5

The FAA and Gull Air direct our attention to different two-month periods over which to analyze Gull Air's compliance with the "use or lose" condition. The FAA uses the two-month period from May 1, 1987 to June 30, 1987. Gull Air uses the two-month period immediately following Gull Air's grace period, from May 9, 1987 to July 8, 1987. No matter which period we look at, Gull Air obviously did not comply with the mandatory usage requirement; Gull Air did not use the slots during either period at all. The FAA promulgated these regulations and we would normally defer to its application of the regulation. See High Density Traffic Airports; Slot Allocation and Transfer Methods; Final Rule, 50 Fed.Reg. at 52,189 (1985). The 60-day grace period, however, complicates the FAA's application of the "use or lose" provision because the two-month period used by the FAA overlaps Gull Air's grace period. For the purposes of determining when Gull Air's interest in the slots terminated, therefore, we will recognize the later period identified by Gull Air. Accordingly, because of non-use, Gull Air's interest in the slots ceased at the earliest, on June 30, 1987, and at the latest on July 8, 1987

6

Gull Air's interest could be characterized as a determinable fee interest in the slots, which interest reverts to the FAA upon failure to use the slots as mandated in the regulations. Cf. Good Hope Refineries, Inc. v. Benavides, 602 F.2d 998, 1001 (1st Cir.), cert. denied, 444 U.S. 992, 100 S.Ct. 523, 62 L.Ed.2d 421 (1979)

7

Under our interpretation, the FAA's July 7 letter to Gull Air was not an act withdrawing the slots, but was, in effect, merely notification to Gull Air that its interest in the slots had terminated by force of regulation. Upon receipt of notice a carrier must cease all use of those slots, 14 C.F.R. Sec. 93.227(e), because it no longer has an interest in them. In this case the FAA specified in its letter that the withdrawal would be effective July 17 for administrative purposes and to allow Gull Air time to prepare for the loss of the slots

8

In this case, we need not decide the issue of whether a carrier's proprietary interest in an arrival or departure slot constitutes "property of the estate" within the meaning of the Bankruptcy Code. See 11 U.S.C. Sec. 362(a)(3); 11 U.S.C. Sec. 541. Even if a carrier's interest in a slot rises to the level of "property of the estate," the interest would cease to be "property of the estate" when the interest expired by force of regulation. A carrier's interest in a slot is analogous to a debtor's interest in a lease which ceases to be "property of the estate" when the interest terminates at the expiration of the stated term of such lease during the bankruptcy case. See 11 U.S.C. Sec. 541(b)(2); supra note 3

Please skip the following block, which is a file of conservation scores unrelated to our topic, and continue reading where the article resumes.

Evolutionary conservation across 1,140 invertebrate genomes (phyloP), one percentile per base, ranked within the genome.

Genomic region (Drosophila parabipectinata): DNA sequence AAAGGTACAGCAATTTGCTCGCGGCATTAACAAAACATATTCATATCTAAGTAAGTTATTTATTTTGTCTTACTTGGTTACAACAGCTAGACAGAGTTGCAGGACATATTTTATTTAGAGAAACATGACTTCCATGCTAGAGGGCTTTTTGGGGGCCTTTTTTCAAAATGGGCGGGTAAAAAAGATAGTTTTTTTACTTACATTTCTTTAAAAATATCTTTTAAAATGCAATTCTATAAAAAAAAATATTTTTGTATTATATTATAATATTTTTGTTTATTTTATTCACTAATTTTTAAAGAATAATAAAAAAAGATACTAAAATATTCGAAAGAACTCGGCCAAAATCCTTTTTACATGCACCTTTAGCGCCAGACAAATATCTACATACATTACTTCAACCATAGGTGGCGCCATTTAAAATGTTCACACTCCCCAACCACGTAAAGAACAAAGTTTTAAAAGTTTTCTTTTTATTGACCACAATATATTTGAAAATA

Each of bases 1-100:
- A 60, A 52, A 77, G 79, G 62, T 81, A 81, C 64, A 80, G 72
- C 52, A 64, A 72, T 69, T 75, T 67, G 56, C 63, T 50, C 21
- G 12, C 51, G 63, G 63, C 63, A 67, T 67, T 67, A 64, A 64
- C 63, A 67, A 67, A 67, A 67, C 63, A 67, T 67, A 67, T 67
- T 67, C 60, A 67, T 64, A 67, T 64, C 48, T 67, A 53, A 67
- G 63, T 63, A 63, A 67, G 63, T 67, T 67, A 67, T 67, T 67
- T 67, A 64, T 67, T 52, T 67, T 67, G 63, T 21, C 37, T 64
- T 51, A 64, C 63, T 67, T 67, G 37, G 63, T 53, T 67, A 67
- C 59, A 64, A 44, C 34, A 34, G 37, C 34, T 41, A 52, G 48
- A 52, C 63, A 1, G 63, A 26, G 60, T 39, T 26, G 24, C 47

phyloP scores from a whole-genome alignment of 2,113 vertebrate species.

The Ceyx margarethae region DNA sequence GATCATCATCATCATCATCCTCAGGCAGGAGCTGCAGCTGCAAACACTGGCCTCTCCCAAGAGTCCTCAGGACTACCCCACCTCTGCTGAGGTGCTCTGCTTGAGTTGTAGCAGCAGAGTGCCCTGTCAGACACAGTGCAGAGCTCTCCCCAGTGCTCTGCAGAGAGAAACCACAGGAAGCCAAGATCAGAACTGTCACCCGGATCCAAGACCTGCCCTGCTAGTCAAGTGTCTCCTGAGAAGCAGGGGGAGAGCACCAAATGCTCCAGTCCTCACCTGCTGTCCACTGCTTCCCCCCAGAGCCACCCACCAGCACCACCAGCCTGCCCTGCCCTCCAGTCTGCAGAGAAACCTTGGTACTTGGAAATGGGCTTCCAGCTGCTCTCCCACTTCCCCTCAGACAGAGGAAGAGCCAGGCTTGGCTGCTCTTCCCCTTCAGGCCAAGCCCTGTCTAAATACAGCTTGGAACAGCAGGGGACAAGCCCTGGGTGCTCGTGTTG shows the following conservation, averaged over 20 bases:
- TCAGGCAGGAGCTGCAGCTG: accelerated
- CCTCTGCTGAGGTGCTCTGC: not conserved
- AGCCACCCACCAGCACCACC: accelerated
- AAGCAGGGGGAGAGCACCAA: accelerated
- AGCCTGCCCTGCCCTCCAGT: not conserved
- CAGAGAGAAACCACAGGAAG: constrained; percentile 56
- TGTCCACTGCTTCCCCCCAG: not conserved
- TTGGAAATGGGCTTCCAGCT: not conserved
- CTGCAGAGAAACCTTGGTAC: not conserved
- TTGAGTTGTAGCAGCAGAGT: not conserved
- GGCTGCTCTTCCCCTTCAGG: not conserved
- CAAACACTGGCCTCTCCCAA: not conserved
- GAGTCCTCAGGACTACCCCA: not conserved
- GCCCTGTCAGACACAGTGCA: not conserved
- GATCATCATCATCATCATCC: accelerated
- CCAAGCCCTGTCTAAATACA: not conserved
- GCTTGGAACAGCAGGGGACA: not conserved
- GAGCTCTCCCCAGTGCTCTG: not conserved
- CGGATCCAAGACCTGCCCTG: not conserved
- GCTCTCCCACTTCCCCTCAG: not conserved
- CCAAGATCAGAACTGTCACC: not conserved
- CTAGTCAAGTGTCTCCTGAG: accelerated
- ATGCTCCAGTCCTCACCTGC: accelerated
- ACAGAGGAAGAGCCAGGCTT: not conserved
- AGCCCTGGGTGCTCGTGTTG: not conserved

9

See supra note 7

10

The FAA's regulations do provide that in certain circumstances the FAA may actively withdraw slots from carriers to provide such slots for international operations, essential air services, or other operational needs. See 14 C.F.R. Secs. 93.223, 93.227(h) (1989). Under these provisions, withdrawal of slots does involve a discretionary decision and an affirmative act of withdrawal by the FAA. Thus, withdrawal pursuant to these regulations might constitute an action or proceeding against the debtor stayed under section 362(a) of the Bankruptcy Code if the FAA did or could have taken the action prior to the carrier's filing for bankruptcy. 11 U.S.C. Sec. 362(a). If the automatic stay did apply in such a case, the issue would then be whether the FAA's action fell within the exception of section 362(b)(4) for governmental enforcement of police or regulatory powers. See 11 U.S.C. Sec. 362(b)(4). We leave that issue for later determination in an appropriate case